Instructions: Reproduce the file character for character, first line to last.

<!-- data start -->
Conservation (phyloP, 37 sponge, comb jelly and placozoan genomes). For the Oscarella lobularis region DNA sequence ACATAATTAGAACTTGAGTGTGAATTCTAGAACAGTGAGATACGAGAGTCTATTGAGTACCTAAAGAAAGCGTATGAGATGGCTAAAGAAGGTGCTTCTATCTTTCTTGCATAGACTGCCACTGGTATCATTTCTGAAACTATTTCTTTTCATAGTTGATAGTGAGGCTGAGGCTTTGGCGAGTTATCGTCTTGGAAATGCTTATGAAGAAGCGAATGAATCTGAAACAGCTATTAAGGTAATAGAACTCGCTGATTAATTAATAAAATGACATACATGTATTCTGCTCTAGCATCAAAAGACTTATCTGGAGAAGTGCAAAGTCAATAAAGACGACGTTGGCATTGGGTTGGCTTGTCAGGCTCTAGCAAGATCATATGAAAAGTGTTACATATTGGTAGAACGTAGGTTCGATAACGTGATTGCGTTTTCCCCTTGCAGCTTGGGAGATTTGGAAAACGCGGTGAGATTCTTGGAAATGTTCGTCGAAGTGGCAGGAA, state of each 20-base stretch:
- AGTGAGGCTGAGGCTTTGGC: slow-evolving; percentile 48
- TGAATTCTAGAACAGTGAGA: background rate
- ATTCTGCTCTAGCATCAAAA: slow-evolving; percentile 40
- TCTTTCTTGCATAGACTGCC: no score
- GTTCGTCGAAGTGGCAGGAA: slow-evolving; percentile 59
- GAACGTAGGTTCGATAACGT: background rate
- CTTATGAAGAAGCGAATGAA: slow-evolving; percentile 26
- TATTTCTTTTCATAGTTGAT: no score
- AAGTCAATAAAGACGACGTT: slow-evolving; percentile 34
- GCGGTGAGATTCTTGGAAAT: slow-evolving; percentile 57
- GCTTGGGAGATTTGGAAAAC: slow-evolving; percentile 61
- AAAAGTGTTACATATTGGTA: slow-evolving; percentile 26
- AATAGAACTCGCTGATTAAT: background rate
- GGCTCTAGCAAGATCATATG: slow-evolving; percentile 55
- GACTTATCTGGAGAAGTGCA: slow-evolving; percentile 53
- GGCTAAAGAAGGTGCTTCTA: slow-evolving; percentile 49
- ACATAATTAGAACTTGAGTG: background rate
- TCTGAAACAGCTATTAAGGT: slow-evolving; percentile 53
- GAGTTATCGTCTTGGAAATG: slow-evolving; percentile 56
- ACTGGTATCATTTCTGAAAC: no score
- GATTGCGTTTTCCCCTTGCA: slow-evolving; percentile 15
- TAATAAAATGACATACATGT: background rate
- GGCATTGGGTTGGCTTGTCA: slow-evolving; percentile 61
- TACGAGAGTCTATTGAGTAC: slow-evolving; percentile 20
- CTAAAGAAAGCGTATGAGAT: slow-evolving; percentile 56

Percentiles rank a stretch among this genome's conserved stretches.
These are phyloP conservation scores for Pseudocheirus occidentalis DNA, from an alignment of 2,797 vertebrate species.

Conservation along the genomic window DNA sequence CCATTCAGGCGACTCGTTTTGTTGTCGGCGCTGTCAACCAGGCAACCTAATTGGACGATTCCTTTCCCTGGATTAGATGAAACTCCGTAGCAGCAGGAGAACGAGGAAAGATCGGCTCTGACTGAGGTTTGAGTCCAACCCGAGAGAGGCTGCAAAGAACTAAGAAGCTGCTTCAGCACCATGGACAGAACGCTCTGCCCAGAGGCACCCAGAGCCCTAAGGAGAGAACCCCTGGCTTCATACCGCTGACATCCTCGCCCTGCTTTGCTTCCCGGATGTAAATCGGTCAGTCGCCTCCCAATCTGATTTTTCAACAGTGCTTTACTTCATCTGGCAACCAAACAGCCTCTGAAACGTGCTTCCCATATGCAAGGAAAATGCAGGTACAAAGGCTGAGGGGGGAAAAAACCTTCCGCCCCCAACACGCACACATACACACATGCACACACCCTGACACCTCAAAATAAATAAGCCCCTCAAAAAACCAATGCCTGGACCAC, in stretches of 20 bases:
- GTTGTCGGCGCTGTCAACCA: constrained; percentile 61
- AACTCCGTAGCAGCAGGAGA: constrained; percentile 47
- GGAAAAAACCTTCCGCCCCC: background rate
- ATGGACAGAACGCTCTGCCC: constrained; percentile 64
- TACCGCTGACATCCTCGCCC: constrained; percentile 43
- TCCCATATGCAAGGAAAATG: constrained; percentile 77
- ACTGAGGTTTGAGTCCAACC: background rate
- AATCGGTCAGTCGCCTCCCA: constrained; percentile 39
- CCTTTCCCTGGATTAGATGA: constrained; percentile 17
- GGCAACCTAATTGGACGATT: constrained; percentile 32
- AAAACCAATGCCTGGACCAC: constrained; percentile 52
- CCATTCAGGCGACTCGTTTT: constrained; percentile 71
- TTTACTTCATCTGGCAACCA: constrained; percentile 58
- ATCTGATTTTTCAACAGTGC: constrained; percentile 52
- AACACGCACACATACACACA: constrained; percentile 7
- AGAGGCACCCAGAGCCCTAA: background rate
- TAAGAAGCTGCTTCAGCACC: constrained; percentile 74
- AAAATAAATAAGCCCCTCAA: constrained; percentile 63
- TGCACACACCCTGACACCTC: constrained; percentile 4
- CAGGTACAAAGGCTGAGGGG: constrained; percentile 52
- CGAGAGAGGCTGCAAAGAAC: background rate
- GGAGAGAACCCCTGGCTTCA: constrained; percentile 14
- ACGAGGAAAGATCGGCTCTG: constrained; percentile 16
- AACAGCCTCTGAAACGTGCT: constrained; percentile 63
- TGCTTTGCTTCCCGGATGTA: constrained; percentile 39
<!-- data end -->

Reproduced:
Conservation (phyloP, 37 sponge, comb jelly and placozoan genomes). For the Oscarella lobularis region DNA sequence ACATAATTAGAACTTGAGTGTGAATTCTAGAACAGTGAGATACGAGAGTCTATTGAGTACCTAAAGAAAGCGTATGAGATGGCTAAAGAAGGTGCTTCTATCTTTCTTGCATAGACTGCCACTGGTATCATTTCTGAAACTATTTCTTTTCATAGTTGATAGTGAGGCTGAGGCTTTGGCGAGTTATCGTCTTGGAAATGCTTATGAAGAAGCGAATGAATCTGAAACAGCTATTAAGGTAATAGAACTCGCTGATTAATTAATAAAATGACATACATGTATTCTGCTCTAGCATCAAAAGACTTATCTGGAGAAGTGCAAAGTCAATAAAGACGACGTTGGCATTGGGTTGGCTTGTCAGGCTCTAGCAAGATCATATGAAAAGTGTTACATATTGGTAGAACGTAGGTTCGATAACGTGATTGCGTTTTCCCCTTGCAGCTTGGGAGATTTGGAAAACGCGGTGAGATTCTTGGAAATGTTCGTCGAAGTGGCAGGAA, state of each 20-base stretch:
- AGTGAGGCTGAGGCTTTGGC: slow-evolving; percentile 48
- TGAATTCTAGAACAGTGAGA: background rate
- ATTCTGCTCTAGCATCAAAA: slow-evolving; percentile 40
- TCTTTCTTGCATAGACTGCC: no score
- GTTCGTCGAAGTGGCAGGAA: slow-evolving; percentile 59
- GAACGTAGGTTCGATAACGT: background rate
- CTTATGAAGAAGCGAATGAA: slow-evolving; percentile 26
- TATTTCTTTTCATAGTTGAT: no score
- AAGTCAATAAAGACGACGTT: slow-evolving; percentile 34
- GCGGTGAGATTCTTGGAAAT: slow-evolving; percentile 57
- GCTTGGGAGATTTGGAAAAC: slow-evolving; percentile 61
- AAAAGTGTTACATATTGGTA: slow-evolving; percentile 26
- AATAGAACTCGCTGATTAAT: background rate
- GGCTCTAGCAAGATCATATG: slow-evolving; percentile 55
- GACTTATCTGGAGAAGTGCA: slow-evolving; percentile 53
- GGCTAAAGAAGGTGCTTCTA: slow-evolving; percentile 49
- ACATAATTAGAACTTGAGTG: background rate
- TCTGAAACAGCTATTAAGGT: slow-evolving; percentile 53
- GAGTTATCGTCTTGGAAATG: slow-evolving; percentile 56
- ACTGGTATCATTTCTGAAAC: no score
- GATTGCGTTTTCCCCTTGCA: slow-evolving; percentile 15
- TAATAAAATGACATACATGT: background rate
- GGCATTGGGTTGGCTTGTCA: slow-evolving; percentile 61
- TACGAGAGTCTATTGAGTAC: slow-evolving; percentile 20
- CTAAAGAAAGCGTATGAGAT: slow-evolving; percentile 56

Percentiles rank a stretch among this genome's conserved stretches.
These are phyloP conservation scores for Pseudocheirus occidentalis DNA, from an alignment of 2,797 vertebrate species.

Conservation along the genomic window DNA sequence CCATTCAGGCGACTCGTTTTGTTGTCGGCGCTGTCAACCAGGCAACCTAATTGGACGATTCCTTTCCCTGGATTAGATGAAACTCCGTAGCAGCAGGAGAACGAGGAAAGATCGGCTCTGACTGAGGTTTGAGTCCAACCCGAGAGAGGCTGCAAAGAACTAAGAAGCTGCTTCAGCACCATGGACAGAACGCTCTGCCCAGAGGCACCCAGAGCCCTAAGGAGAGAACCCCTGGCTTCATACCGCTGACATCCTCGCCCTGCTTTGCTTCCCGGATGTAAATCGGTCAGTCGCCTCCCAATCTGATTTTTCAACAGTGCTTTACTTCATCTGGCAACCAAACAGCCTCTGAAACGTGCTTCCCATATGCAAGGAAAATGCAGGTACAAAGGCTGAGGGGGGAAAAAACCTTCCGCCCCCAACACGCACACATACACACATGCACACACCCTGACACCTCAAAATAAATAAGCCCCTCAAAAAACCAATGCCTGGACCAC, in stretches of 20 bases:
- GTTGTCGGCGCTGTCAACCA: constrained; percentile 61
- AACTCCGTAGCAGCAGGAGA: constrained; percentile 47
- GGAAAAAACCTTCCGCCCCC: background rate
- ATGGACAGAACGCTCTGCCC: constrained; percentile 64
- TACCGCTGACATCCTCGCCC: constrained; percentile 43
- TCCCATATGCAAGGAAAATG: constrained; percentile 77
- ACTGAGGTTTGAGTCCAACC: background rate
- AATCGGTCAGTCGCCTCCCA: constrained; percentile 39
- CCTTTCCCTGGATTAGATGA: constrained; percentile 17
- GGCAACCTAATTGGACGATT: constrained; percentile 32
- AAAACCAATGCCTGGACCAC: constrained; percentile 52
- CCATTCAGGCGACTCGTTTT: constrained; percentile 71
- TTTACTTCATCTGGCAACCA: constrained; percentile 58
- ATCTGATTTTTCAACAGTGC: constrained; percentile 52
- AACACGCACACATACACACA: constrained; percentile 7
- AGAGGCACCCAGAGCCCTAA: background rate
- TAAGAAGCTGCTTCAGCACC: constrained; percentile 74
- AAAATAAATAAGCCCCTCAA: constrained; percentile 63
- TGCACACACCCTGACACCTC: constrained; percentile 4
- CAGGTACAAAGGCTGAGGGG: constrained; percentile 52
- CGAGAGAGGCTGCAAAGAAC: background rate
- GGAGAGAACCCCTGGCTTCA: constrained; percentile 14
- ACGAGGAAAGATCGGCTCTG: constrained; percentile 16
- AACAGCCTCTGAAACGTGCT: constrained; percentile 63
- TGCTTTGCTTCCCGGATGTA: constrained; percentile 39